Researchers with the Federal Reserve Bank of New York found that investors who used low-down-payment, subprime credit to purchase multiple residential properties helped inflate home prices and are largely to blame for the recession. The researchers said their findings focused on an “undocumented” dimension of the housing market crisis that had been previously overlooked as officials focused on how to contain the financial crisis, not what caused it.
Investors defaulted in large numbers after home values began to drop in 2006. They accounted for more than 25 percent of seriously delinquent mortgage balances nationwide, and more than a third in Arizona, California, Florida, and Nevada from 2007 to 2009.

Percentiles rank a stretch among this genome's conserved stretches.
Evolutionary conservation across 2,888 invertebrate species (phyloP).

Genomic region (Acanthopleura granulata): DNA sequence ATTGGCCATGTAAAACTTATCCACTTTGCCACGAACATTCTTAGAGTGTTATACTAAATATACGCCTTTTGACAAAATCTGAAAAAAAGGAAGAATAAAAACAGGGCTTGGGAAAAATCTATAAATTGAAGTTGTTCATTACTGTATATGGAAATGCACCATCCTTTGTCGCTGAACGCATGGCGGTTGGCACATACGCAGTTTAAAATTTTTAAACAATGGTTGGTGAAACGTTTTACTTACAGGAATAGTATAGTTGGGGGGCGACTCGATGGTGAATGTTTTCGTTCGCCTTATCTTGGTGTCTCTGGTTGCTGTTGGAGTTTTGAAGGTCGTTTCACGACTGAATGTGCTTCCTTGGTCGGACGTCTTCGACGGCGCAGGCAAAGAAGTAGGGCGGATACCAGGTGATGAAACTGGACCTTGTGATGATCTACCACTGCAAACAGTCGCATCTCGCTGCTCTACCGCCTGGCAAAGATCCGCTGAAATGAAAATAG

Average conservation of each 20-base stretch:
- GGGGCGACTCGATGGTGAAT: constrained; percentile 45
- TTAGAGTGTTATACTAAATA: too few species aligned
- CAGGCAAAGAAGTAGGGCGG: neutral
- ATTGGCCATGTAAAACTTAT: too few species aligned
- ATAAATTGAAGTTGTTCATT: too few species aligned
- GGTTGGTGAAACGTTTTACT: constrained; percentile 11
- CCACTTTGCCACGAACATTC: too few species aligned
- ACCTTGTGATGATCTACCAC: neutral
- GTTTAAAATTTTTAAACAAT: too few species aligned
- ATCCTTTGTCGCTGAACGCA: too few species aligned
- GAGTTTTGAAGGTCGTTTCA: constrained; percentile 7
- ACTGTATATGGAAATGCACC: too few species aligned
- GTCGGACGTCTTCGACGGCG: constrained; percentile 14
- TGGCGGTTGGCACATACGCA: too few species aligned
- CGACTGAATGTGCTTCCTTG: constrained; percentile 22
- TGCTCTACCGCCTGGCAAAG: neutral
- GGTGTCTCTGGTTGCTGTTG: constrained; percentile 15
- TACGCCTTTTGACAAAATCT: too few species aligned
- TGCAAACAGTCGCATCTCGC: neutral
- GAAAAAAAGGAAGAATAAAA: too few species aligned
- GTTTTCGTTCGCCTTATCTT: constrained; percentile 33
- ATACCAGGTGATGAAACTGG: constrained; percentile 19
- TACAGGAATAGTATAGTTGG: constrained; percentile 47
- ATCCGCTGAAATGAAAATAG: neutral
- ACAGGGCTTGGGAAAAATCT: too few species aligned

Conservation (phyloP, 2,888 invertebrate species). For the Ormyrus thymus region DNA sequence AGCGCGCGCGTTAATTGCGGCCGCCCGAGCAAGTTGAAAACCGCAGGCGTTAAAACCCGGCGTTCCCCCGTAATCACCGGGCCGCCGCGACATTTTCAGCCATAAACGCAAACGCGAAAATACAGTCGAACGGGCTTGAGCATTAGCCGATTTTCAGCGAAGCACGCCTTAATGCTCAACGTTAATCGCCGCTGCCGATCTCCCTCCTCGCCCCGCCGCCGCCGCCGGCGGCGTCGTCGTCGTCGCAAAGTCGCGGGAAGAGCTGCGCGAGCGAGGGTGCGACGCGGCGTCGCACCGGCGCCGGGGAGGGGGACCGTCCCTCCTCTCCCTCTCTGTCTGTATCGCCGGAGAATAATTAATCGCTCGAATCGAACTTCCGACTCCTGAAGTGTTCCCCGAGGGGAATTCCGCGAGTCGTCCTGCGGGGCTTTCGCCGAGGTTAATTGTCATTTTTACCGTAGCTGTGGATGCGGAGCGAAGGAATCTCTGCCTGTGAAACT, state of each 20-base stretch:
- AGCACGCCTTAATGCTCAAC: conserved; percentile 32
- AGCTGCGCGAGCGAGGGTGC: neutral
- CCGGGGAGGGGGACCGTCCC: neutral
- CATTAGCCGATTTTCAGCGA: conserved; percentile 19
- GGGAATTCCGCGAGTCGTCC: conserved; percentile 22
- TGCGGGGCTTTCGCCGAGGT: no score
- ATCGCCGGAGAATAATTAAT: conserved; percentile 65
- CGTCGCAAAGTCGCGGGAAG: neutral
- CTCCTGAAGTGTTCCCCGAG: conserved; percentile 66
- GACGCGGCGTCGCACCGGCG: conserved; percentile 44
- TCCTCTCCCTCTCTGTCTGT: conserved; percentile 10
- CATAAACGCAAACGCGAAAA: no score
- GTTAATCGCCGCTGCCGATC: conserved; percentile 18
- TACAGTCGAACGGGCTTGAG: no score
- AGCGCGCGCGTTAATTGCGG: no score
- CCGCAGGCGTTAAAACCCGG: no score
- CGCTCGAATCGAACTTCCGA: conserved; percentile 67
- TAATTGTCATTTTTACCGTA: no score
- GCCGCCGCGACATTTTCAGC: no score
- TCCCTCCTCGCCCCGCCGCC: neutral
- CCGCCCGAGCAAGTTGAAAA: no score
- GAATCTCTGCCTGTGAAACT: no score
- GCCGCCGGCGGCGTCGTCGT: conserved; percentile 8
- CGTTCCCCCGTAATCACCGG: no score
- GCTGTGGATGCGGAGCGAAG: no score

As a result, millions of homeowners saw their home values decline so that they were worth less than the original purchase price. Foreclosures skyrocketed as people couldn’t or refused to pay their underwater mortgages. Residential construction also languished, putting hundreds of construction workers in the hardest-hit states out of work.Here in Idaho, there were realtors renting buses to take California investors around, some of whom were buying 30-40 houses purely on speculation that they would continue to rise in value--not even trying to rent them out. It was very short-term thinking, with disastrous results for everyone. So why were they doing it? As the article points out, quoting from the head of the Las Vegas real estate trade group:
Paul Bell, president of the real estate association, said amateur investors were behind the soaring home values seen during the first half of the last decade, but noted those buyers were simply taking advantage of how easy it was to buy homes at the time because of questionable lending practices and government pressure on banks to promote home ownership.
“There was blame to go around for everybody,” Bell said.